Director: Dan Mazer
Stars: Robert De Niro, Zac Efron
2 (out of 5) Globes
There’s a strain of comedy where the humor comes from repetition. By simply saying or doing the same thing over and over (and over and over and over) again, the very act of persistent and aggressive recurrence itself becomes the joke. Radiolab once did an entire episode about repetition, which began with Kristen Schaal and Kurt Braunohler’s very funny, very maddening bit where the latter keeps repeating a circular ditty with the words “Kristen Schaal is a horse!” while the former dances maniacally. It starts out funny, becomes unfunny, then becomes funny again, and over and over again.
“Dirty Grandpa” is sort of like that. It’s a terrible film — poorly made, sloppily written and boasting roughly 10,000 jokes that are, ultimately, the same not very good joke. That joke is: Robert De Niro, two-time Oscar-winning thespian, one of the finest actors of his generation, says and does super duper lowbrow garbage. The day after his wife’s funeral, De Niro’s old-timer heads to Daytona Beach with his grandson, Jason (Zac Efron), to cruise for tail. This isn’t one of those nice, funny geezer comedies (like “Last Vegas,” also featuring De Niro) where his prey is age-appropriate (or thereabouts). He wants collegiate ass. Along the way he deploys endless jokes about dicks, pussy (usually to emasculate his uptight relative), gay people, black people and also, for equal opportunity, bros. His name, of course, is “Dick.”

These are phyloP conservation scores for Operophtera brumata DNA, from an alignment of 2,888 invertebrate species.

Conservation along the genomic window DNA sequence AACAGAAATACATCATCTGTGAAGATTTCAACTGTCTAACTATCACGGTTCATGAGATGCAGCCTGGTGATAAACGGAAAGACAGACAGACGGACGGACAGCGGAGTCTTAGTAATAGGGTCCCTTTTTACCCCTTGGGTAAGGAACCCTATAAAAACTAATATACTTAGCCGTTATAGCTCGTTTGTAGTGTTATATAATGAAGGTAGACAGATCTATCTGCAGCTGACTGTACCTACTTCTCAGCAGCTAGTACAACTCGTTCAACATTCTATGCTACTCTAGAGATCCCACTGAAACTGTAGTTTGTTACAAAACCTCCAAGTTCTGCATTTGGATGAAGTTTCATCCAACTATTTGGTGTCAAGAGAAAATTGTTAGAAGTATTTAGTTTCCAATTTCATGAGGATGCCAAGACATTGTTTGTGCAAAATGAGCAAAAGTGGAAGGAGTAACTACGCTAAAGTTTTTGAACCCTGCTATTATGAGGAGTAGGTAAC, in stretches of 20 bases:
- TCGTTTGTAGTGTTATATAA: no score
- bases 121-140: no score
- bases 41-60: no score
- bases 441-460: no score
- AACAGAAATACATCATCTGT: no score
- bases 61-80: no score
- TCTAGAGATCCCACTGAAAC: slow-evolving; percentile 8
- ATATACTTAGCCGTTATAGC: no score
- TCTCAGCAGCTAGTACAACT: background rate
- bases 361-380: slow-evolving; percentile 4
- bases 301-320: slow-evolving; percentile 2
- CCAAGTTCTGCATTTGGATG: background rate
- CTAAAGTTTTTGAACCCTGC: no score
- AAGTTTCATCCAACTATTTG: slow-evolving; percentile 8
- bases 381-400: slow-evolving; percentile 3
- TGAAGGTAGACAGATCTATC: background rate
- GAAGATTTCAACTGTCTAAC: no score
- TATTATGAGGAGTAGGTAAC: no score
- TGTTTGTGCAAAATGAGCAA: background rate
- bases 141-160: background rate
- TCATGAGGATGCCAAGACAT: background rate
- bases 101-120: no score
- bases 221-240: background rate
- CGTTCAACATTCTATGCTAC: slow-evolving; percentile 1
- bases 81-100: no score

Unlike the Schall/Braunohler gag, “Dirty Grandpa”'s single joke isn't funny to begin with. In fact, the film starts off with the worst variation it has: the sight of De Niro naked in a recliner, ’bating to porn, his Malcolm Gladwell obscured by a Kleenex box, “Austin Powers”-style. It’s not the dirtiest thing the actor has done onscreen; in Bernardo Bertollucci’s 1976 epic “1900,” he and Gerard Depardieu received an actual, real double handie from the same actress. That was art; this is low-hanging fruit. It can only go up from its first gag, and “Dirty Grandpa,” as Mel Brooks famously said of “The Producers,” rises below vulgarity, albeit not in any particularly funny way. It’s the same variation on the same dumb-bad joke repeated every couple seconds during a movie that’s at least 20 (or 102) minutes too long.